Why is symbolism so important to humans

Symbols

Oswald Schwemmer

To person

Dr. phil, born 1941; Professor for philosophical anthropology and cultural philosophy at the Humboldt University Berlin, Unter den Linden 6, 10099 Berlin.
Email: [email protected]

Symbols are not just signs, flags or hymns, special places or rituals. Wherever something has a quality of expression, it is a symbol.

introduction

We meet symbols everywhere and we cannot escape their power. Symbols not only permeate the world in which we live, they also shape our lives. [1] What are symbols? First of all, we think of signs with which we can identify something: badges and emblems, flags and hymns, special places and rituals. But these are not only symbols.

Wherever something has a quality of expression, where it says something, and where this something has a tangible, sensually present form, it is a symbol. The words of our language and also the sounds in the words, the images that surround us, as well as the forms of expression of our facial expressions, gestures and posture - all of these are symbols.

And where it is not just about words or sounds, but about a whole language, there are whole symbolic worlds or - as the philosopher Ernst Cassirer says - symbolic forms in which the individual symbols refer to each other and give each other meaning. If we were to hear only a single sound structure and this in a situation in which we do not yet know what language it is and just as little what the situation is about, then we would understand nothing. We have to understand the individual utterance as part of a symbolic world or a symbolic form in order to be able to recognize it as a word or sentence. And in order to understand what it could be about, we often also have to recognize the context of the situation.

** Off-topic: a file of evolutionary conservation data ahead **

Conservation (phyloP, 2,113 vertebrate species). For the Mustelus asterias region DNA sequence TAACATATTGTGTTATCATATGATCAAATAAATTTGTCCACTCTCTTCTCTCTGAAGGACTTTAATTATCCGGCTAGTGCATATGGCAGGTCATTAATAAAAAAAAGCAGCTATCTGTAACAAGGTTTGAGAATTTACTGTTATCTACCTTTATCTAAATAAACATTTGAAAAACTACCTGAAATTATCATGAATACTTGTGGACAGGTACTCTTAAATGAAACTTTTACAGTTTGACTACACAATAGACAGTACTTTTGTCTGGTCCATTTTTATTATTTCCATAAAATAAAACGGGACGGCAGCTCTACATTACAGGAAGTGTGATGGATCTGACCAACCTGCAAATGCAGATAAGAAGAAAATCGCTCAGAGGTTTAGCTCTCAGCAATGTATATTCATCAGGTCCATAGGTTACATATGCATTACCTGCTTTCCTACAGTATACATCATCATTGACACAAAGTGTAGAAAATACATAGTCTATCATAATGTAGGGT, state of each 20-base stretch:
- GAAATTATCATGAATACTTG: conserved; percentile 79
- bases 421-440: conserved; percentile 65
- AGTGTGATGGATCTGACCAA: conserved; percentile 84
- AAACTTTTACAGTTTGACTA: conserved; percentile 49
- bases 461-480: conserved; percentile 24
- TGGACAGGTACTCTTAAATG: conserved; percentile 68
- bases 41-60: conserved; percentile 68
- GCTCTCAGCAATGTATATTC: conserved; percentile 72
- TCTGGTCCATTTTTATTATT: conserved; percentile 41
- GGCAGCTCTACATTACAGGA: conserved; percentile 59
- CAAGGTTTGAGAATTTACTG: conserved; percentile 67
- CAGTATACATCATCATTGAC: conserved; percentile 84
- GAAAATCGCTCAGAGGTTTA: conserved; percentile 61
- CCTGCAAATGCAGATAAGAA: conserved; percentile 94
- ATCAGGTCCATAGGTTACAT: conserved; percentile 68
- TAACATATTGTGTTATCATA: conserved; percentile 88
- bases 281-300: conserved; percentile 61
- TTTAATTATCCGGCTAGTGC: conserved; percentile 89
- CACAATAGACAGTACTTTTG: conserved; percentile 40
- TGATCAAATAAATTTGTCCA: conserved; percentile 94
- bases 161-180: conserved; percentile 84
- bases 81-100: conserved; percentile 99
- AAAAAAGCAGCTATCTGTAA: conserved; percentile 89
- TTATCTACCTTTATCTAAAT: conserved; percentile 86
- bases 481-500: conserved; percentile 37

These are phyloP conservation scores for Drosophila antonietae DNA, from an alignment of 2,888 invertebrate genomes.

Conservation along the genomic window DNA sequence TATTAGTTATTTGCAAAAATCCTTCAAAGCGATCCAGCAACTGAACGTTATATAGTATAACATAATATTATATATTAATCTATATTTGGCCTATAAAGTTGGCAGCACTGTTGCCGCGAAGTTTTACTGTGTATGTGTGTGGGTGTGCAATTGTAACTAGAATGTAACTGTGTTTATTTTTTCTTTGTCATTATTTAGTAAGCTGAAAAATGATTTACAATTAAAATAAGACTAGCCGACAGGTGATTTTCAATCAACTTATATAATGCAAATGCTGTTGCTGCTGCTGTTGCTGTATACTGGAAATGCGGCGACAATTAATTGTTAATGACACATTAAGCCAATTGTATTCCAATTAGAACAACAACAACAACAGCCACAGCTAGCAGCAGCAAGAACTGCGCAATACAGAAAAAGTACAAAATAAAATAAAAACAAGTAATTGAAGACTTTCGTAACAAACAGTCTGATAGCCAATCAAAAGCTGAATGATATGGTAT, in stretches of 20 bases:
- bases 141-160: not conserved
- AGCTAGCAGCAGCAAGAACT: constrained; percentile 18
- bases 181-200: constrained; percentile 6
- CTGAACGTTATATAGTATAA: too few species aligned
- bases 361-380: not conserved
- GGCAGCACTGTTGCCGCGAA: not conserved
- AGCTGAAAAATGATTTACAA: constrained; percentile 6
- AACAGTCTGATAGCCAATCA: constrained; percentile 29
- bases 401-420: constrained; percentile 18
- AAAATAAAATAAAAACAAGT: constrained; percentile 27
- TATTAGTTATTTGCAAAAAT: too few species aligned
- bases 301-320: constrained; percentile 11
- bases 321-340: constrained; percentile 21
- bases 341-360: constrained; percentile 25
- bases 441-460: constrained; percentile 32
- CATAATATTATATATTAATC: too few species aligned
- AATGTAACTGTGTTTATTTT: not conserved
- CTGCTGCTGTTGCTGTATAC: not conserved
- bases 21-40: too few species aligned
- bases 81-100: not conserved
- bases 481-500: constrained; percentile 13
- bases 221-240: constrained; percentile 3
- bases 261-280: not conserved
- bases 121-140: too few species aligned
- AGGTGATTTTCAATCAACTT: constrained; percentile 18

This is what happens to us every day in all areas of our life. We would not understand anything about ourselves or the world that surrounds us, if we could not refer to symbols and symbolic forms with and in which we perceive and represent what something is and what it is all about. Of course we also have pre-symbolic orientations. Our physical relationship to the world is guided by our needs and opened up through our senses. In this respect we are always already oriented; but through the symbols sense relationships are brought into the world. Only in this way do the events and things that we encounter do not remain in the narrow circle of sensory stimuli and need goals, but gain a place in the unlimited world of meanings, in which everything is meaningful not only for itself but also for something else. With the formation of symbols, the transition from a physical to a spiritual world orientation takes place: the process of becoming human. This needs to be explained.